Menu Close

Indiana University

Founded in 1820, Indiana University is one of the world’s foremost public institutions. With more than 112,000 students and 19,000 employees statewide, IU continues to pursue its core missions of education and research while building a foundation for the university’s enduring strengths in teaching and learning, world-class scholarship, innovation, creative activity, community engagement and academic freedom. Bloomington is the flagship campus of the university, and each one of IU’s seven campuses is an accredited, four-year degree-granting institution.

Links

Displaying 41 - 60 of 342 articles

When Frank Conrad broadcast the results of the 1920 presidential election, he had no idea that politics would be forever transformed. Bettmann via Getty Images

100 years ago, the first commercial radio broadcast announced the results of the 1920 election – politics would never be the same

For centuries, people largely read politicians' words. But with the advent of radio, the ability of politicians to engage and entertain became crucial components of their candidacies.
Research show comfort levels, value perceptions and motivations when it comes to m-commerce differ depending on whether consumers live in developed or developing countries. (Pexels)

How mobile shopping habits differ around the world, from Brazil to Australia

New research on mobile commerce shopping habits in nine countries contains some valuable insights for m-commerce managers and how they can attract new customers.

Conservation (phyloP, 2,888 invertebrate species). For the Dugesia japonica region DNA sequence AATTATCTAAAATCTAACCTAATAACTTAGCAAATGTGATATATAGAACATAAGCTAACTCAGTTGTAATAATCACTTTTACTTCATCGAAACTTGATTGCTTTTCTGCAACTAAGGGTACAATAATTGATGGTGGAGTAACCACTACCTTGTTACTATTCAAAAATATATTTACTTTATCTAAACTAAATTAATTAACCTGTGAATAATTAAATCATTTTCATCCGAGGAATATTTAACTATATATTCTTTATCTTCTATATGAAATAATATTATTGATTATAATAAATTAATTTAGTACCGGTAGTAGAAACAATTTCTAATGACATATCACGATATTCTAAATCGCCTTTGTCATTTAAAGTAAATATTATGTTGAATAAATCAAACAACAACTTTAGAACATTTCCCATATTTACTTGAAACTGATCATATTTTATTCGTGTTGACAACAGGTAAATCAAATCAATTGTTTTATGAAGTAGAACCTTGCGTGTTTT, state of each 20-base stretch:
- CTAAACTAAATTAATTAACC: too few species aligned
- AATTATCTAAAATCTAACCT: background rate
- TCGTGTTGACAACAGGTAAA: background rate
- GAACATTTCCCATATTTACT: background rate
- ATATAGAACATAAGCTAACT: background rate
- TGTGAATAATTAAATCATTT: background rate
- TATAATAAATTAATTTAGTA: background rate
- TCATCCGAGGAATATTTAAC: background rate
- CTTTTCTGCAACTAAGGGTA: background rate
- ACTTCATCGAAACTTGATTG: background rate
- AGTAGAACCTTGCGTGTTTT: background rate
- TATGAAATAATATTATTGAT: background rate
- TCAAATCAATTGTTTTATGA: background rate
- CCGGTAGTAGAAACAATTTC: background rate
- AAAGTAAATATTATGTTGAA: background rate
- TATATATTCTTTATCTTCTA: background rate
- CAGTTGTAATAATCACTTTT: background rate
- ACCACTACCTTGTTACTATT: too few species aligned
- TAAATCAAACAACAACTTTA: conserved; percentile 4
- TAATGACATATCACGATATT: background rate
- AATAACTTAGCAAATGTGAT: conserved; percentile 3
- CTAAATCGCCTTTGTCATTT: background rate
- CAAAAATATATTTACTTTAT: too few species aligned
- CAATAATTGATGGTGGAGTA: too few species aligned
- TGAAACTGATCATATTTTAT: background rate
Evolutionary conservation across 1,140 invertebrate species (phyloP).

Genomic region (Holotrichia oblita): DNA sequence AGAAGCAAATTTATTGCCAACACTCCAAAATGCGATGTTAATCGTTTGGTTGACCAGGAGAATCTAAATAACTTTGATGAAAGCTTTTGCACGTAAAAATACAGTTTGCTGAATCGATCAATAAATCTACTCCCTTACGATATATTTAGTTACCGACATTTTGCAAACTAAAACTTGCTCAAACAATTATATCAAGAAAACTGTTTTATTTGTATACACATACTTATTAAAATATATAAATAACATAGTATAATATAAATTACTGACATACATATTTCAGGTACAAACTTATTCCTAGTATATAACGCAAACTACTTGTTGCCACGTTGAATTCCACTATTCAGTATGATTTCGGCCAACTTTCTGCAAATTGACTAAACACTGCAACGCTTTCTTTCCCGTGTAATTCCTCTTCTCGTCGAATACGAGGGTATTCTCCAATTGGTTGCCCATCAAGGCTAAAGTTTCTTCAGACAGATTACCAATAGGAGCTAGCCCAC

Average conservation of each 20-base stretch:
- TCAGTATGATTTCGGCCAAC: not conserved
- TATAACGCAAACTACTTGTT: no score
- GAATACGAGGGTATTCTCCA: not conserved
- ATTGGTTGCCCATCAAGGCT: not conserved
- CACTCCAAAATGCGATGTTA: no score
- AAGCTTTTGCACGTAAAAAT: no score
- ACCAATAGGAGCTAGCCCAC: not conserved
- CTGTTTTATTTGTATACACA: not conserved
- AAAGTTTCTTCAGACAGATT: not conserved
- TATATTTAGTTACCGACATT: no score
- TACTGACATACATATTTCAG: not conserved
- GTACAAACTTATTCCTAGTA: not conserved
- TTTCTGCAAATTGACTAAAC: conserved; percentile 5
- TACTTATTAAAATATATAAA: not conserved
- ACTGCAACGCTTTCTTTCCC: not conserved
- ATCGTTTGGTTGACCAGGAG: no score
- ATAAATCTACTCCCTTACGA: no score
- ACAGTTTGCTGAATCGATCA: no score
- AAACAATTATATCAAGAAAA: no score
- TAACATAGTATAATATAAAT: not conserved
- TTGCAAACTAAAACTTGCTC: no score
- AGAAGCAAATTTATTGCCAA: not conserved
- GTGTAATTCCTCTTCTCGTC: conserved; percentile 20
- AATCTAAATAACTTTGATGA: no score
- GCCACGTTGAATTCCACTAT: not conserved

A man carrying a club is seen as the Proud Boys, a right-wing pro-Trump group, gather with their allies in a rally against left-wing Antifa in Portland, Oregon, Sept. 26, 2020. John Rudoff/Anadolu Agency via Getty Images

Election violence in November? Here’s what the research says

Are the conditions ripe in the US for violence before, during or after the presidential election?
Trump supporters fight Black Lives Matter protestors at an anti-racism rally in Tujunga, California, Aug. 14, 2020. Keith Birmingham/MediaNews Group/Pasadena Star-News via Getty Images

Angry Americans: How political rage helps campaigns but hurts democracy

Americans are mad – fist-fighting, protesting mad. And that's just how politicians want voters in election season. But the popular anger stoked by candidates doesn't just dissipate after the campaign.
Russian opposition leader Alexei Navalny (L) poses for a photo at a Moscow rally in support of political prisoners on September 29, 2019. Dmitri Chirciu/Anadolu Agency via Getty Images

How Alexei Navalny revolutionized opposition politics in Russia, before his apparent poisoning

Russian opposition leader Alexei Navalny, gravely ill from a suspected poisoning, brought a new type of opposition to Russia in tune with popular concerns and aimed at finding common ground.
At the 2016 Democratic National Convention, a delegate holds up a copy of the Democratic Party Platform. AP Photo/J. Scott Applewhite

What are political parties’ platforms – and do they matter?

Party platforms are a vital clue about which groups hold real power in the two major national parties, and can help predict what the government will actually do.
Russian President Vladimir Putin at a polling station to cast his ballot in a nationwide vote on constitutional reforms in Moscow on July 1, 2020. Alexey Druzhinin/SPUTNIK/AFP via Getty Images)

With prizes, food, housing and cash, Putin rigged Russia’s most recent vote

The recent vote in Russia supporting Vladimir Putin's constitutional reforms was pure theater and obscures growing friction between state and society.

Authors

More Authors